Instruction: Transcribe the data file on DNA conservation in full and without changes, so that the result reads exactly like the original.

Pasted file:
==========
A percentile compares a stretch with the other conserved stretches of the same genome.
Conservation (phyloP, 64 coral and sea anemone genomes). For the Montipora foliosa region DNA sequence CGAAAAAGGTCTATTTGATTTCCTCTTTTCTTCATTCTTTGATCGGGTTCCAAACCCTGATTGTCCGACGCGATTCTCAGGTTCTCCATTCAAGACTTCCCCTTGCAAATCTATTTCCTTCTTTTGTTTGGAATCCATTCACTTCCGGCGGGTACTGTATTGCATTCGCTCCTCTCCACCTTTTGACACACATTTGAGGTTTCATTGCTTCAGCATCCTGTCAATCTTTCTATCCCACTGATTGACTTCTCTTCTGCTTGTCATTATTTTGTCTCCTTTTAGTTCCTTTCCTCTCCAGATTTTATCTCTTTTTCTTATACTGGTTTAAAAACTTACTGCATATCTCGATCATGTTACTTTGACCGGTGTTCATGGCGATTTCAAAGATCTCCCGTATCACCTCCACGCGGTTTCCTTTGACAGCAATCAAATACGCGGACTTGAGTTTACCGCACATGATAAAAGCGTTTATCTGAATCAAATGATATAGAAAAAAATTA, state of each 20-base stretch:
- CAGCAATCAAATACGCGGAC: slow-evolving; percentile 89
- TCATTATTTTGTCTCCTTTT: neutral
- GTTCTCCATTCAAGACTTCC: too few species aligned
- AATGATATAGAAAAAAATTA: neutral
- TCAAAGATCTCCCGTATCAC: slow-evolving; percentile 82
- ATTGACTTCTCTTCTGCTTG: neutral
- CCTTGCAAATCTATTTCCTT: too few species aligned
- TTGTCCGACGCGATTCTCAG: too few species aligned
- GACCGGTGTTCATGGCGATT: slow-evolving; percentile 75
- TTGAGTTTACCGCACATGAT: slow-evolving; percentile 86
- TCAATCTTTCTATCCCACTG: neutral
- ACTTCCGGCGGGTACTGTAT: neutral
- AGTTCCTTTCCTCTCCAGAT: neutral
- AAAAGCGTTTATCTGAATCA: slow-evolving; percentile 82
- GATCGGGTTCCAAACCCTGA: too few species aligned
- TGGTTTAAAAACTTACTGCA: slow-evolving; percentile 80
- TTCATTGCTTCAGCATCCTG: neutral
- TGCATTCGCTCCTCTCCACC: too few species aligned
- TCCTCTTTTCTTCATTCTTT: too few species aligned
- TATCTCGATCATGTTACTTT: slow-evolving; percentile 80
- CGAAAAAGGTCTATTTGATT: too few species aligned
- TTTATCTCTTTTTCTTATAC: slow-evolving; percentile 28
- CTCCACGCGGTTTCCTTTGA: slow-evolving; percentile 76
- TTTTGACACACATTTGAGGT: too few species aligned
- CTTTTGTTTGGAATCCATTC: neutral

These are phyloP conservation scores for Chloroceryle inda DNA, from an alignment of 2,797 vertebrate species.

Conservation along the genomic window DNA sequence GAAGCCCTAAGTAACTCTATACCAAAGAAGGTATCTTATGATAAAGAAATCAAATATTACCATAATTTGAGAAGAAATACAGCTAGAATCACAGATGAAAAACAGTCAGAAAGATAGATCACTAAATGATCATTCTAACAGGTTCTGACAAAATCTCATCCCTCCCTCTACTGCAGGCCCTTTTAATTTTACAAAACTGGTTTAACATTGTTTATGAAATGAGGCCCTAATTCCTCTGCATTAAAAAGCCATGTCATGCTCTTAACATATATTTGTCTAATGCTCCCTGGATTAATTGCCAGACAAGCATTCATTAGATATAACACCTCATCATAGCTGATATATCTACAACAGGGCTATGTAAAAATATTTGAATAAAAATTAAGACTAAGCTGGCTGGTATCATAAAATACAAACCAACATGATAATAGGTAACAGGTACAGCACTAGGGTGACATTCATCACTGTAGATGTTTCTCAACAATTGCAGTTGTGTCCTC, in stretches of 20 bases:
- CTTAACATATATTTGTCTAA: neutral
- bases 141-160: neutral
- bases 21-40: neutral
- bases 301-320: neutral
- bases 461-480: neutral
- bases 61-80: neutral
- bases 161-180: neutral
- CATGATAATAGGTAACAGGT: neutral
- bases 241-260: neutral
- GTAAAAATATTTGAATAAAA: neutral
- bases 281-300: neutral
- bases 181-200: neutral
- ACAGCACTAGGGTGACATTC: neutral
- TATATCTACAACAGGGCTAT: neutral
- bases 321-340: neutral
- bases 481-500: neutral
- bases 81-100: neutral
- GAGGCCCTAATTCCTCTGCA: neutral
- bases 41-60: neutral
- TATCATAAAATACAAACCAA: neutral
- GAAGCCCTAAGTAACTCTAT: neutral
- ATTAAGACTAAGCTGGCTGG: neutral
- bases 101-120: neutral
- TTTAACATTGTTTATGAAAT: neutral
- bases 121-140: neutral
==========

A percentile compares a stretch with the other conserved stretches of the same genome.
Conservation (phyloP, 64 coral and sea anemone genomes). For the Montipora foliosa region DNA sequence CGAAAAAGGTCTATTTGATTTCCTCTTTTCTTCATTCTTTGATCGGGTTCCAAACCCTGATTGTCCGACGCGATTCTCAGGTTCTCCATTCAAGACTTCCCCTTGCAAATCTATTTCCTTCTTTTGTTTGGAATCCATTCACTTCCGGCGGGTACTGTATTGCATTCGCTCCTCTCCACCTTTTGACACACATTTGAGGTTTCATTGCTTCAGCATCCTGTCAATCTTTCTATCCCACTGATTGACTTCTCTTCTGCTTGTCATTATTTTGTCTCCTTTTAGTTCCTTTCCTCTCCAGATTTTATCTCTTTTTCTTATACTGGTTTAAAAACTTACTGCATATCTCGATCATGTTACTTTGACCGGTGTTCATGGCGATTTCAAAGATCTCCCGTATCACCTCCACGCGGTTTCCTTTGACAGCAATCAAATACGCGGACTTGAGTTTACCGCACATGATAAAAGCGTTTATCTGAATCAAATGATATAGAAAAAAATTA, state of each 20-base stretch:
- CAGCAATCAAATACGCGGAC: slow-evolving; percentile 89
- TCATTATTTTGTCTCCTTTT: neutral
- GTTCTCCATTCAAGACTTCC: too few species aligned
- AATGATATAGAAAAAAATTA: neutral
- TCAAAGATCTCCCGTATCAC: slow-evolving; percentile 82
- ATTGACTTCTCTTCTGCTTG: neutral
- CCTTGCAAATCTATTTCCTT: too few species aligned
- TTGTCCGACGCGATTCTCAG: too few species aligned
- GACCGGTGTTCATGGCGATT: slow-evolving; percentile 75
- TTGAGTTTACCGCACATGAT: slow-evolving; percentile 86
- TCAATCTTTCTATCCCACTG: neutral
- ACTTCCGGCGGGTACTGTAT: neutral
- AGTTCCTTTCCTCTCCAGAT: neutral
- AAAAGCGTTTATCTGAATCA: slow-evolving; percentile 82
- GATCGGGTTCCAAACCCTGA: too few species aligned
- TGGTTTAAAAACTTACTGCA: slow-evolving; percentile 80
- TTCATTGCTTCAGCATCCTG: neutral
- TGCATTCGCTCCTCTCCACC: too few species aligned
- TCCTCTTTTCTTCATTCTTT: too few species aligned
- TATCTCGATCATGTTACTTT: slow-evolving; percentile 80
- CGAAAAAGGTCTATTTGATT: too few species aligned
- TTTATCTCTTTTTCTTATAC: slow-evolving; percentile 28
- CTCCACGCGGTTTCCTTTGA: slow-evolving; percentile 76
- TTTTGACACACATTTGAGGT: too few species aligned
- CTTTTGTTTGGAATCCATTC: neutral

These are phyloP conservation scores for Chloroceryle inda DNA, from an alignment of 2,797 vertebrate species.

Conservation along the genomic window DNA sequence GAAGCCCTAAGTAACTCTATACCAAAGAAGGTATCTTATGATAAAGAAATCAAATATTACCATAATTTGAGAAGAAATACAGCTAGAATCACAGATGAAAAACAGTCAGAAAGATAGATCACTAAATGATCATTCTAACAGGTTCTGACAAAATCTCATCCCTCCCTCTACTGCAGGCCCTTTTAATTTTACAAAACTGGTTTAACATTGTTTATGAAATGAGGCCCTAATTCCTCTGCATTAAAAAGCCATGTCATGCTCTTAACATATATTTGTCTAATGCTCCCTGGATTAATTGCCAGACAAGCATTCATTAGATATAACACCTCATCATAGCTGATATATCTACAACAGGGCTATGTAAAAATATTTGAATAAAAATTAAGACTAAGCTGGCTGGTATCATAAAATACAAACCAACATGATAATAGGTAACAGGTACAGCACTAGGGTGACATTCATCACTGTAGATGTTTCTCAACAATTGCAGTTGTGTCCTC, in stretches of 20 bases:
- CTTAACATATATTTGTCTAA: neutral
- bases 141-160: neutral
- bases 21-40: neutral
- bases 301-320: neutral
- bases 461-480: neutral
- bases 61-80: neutral
- bases 161-180: neutral
- CATGATAATAGGTAACAGGT: neutral
- bases 241-260: neutral
- GTAAAAATATTTGAATAAAA: neutral
- bases 281-300: neutral
- bases 181-200: neutral
- ACAGCACTAGGGTGACATTC: neutral
- TATATCTACAACAGGGCTAT: neutral
- bases 321-340: neutral
- bases 481-500: neutral
- bases 81-100: neutral
- GAGGCCCTAATTCCTCTGCA: neutral
- bases 41-60: neutral
- TATCATAAAATACAAACCAA: neutral
- GAAGCCCTAAGTAACTCTAT: neutral
- ATTAAGACTAAGCTGGCTGG: neutral
- bases 101-120: neutral
- TTTAACATTGTTTATGAAAT: neutral
- bases 121-140: neutral